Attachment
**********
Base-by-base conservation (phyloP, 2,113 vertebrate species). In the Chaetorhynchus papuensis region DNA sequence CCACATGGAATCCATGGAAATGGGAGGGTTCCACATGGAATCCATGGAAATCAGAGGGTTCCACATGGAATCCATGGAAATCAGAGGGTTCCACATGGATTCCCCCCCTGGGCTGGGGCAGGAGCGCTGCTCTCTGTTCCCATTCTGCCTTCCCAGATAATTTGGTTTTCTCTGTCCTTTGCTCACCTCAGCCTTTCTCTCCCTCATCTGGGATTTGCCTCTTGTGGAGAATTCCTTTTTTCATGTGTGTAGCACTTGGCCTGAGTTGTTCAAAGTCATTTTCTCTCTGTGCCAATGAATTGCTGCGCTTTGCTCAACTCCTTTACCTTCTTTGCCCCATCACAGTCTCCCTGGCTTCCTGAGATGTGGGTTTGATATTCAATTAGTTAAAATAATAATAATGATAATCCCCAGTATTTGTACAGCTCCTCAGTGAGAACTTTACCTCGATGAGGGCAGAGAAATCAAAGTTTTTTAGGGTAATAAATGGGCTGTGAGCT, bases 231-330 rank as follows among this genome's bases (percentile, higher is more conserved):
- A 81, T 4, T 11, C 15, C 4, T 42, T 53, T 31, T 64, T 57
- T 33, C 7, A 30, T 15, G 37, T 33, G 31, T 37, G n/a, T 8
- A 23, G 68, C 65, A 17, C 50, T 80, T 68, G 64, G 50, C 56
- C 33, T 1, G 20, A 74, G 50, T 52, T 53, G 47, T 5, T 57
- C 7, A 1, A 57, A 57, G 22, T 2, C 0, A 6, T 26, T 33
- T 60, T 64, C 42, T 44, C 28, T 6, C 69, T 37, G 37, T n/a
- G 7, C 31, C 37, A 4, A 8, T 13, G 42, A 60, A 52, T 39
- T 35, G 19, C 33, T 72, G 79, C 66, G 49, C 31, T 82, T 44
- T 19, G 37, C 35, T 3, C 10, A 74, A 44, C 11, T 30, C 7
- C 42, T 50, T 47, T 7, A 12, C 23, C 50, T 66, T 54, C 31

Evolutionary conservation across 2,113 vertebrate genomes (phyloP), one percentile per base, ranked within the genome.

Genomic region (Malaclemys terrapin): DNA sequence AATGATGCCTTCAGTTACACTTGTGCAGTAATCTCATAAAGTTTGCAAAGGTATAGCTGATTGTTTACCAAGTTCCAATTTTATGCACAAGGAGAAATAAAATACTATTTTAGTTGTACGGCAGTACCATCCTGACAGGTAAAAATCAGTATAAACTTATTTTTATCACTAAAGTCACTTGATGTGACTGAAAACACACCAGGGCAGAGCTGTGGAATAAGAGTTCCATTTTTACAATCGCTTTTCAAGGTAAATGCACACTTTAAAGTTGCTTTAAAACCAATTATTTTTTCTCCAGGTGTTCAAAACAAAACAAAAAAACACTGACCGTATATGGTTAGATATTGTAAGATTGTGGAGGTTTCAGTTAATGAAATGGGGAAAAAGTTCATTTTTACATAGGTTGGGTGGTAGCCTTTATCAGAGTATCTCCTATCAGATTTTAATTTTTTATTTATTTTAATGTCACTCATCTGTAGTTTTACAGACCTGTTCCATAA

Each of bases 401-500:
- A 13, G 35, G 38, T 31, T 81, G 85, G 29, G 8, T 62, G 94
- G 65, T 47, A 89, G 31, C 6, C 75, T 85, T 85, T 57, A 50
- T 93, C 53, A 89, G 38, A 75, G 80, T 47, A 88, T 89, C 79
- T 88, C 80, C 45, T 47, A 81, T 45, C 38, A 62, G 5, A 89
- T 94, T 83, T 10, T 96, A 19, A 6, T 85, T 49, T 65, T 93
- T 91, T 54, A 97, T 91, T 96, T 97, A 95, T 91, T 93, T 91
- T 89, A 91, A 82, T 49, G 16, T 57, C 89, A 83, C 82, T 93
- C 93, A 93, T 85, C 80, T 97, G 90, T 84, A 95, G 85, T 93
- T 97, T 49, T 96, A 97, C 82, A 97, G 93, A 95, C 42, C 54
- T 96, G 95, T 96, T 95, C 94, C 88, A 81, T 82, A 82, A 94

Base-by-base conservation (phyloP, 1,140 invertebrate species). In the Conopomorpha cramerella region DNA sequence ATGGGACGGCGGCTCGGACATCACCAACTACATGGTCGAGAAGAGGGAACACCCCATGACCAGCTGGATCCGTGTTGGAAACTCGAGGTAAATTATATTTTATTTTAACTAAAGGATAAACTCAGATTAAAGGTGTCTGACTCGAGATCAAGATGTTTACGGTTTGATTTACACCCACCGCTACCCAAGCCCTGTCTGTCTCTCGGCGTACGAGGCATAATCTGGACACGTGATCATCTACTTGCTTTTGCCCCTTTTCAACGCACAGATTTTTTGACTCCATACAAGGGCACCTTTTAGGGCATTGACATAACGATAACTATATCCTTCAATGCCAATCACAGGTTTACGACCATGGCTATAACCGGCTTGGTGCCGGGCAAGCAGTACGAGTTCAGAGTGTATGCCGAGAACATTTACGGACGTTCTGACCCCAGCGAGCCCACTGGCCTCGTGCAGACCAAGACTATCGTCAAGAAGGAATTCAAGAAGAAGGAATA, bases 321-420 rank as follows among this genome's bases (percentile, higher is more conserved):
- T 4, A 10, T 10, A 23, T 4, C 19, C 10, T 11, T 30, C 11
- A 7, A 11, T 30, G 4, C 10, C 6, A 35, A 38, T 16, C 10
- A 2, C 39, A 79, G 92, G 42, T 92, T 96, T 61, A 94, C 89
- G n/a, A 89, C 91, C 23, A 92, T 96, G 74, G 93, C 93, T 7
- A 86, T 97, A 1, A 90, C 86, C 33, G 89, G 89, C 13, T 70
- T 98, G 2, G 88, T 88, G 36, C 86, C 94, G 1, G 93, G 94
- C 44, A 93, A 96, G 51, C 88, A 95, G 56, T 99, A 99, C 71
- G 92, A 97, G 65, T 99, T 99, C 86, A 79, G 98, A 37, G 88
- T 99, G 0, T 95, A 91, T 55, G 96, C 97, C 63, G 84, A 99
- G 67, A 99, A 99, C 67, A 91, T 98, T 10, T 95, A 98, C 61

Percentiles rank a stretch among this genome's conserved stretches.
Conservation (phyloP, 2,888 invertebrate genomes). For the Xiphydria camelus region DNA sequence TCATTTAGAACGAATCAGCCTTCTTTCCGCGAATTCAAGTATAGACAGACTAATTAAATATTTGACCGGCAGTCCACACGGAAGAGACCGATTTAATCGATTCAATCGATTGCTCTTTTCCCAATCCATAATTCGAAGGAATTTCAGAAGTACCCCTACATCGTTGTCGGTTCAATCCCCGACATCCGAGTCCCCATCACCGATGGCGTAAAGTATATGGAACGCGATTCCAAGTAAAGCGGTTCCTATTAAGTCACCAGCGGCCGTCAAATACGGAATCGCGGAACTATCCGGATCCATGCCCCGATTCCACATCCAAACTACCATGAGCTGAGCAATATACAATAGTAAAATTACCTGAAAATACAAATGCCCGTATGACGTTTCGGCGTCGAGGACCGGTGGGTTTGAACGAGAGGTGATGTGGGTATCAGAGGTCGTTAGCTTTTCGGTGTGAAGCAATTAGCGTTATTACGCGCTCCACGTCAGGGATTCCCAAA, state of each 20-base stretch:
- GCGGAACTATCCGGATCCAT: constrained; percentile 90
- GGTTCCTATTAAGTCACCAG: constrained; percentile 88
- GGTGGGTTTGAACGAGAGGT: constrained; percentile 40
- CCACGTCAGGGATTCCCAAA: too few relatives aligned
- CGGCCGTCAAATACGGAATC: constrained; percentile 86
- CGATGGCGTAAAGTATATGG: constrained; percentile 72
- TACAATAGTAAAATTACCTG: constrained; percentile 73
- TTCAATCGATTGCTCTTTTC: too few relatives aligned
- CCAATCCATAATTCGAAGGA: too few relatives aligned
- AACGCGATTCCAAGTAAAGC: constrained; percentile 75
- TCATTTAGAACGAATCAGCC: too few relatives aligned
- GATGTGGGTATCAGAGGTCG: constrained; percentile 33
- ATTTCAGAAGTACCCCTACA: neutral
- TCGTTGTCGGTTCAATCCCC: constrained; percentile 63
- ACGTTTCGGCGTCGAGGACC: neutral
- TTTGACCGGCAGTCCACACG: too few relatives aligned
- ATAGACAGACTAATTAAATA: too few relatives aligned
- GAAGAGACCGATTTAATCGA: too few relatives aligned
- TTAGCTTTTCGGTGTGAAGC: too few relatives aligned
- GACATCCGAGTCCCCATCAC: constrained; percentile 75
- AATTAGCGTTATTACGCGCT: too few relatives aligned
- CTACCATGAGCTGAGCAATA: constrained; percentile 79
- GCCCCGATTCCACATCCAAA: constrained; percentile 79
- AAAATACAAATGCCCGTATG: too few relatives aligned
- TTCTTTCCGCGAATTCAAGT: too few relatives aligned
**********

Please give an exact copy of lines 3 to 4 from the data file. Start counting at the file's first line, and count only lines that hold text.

- T 33, C 7, A 30, T 15, G 37, T 33, G 31, T 37, G n/a, T 8
- A 23, G 68, C 65, A 17, C 50, T 80, T 68, G 64, G 50, C 56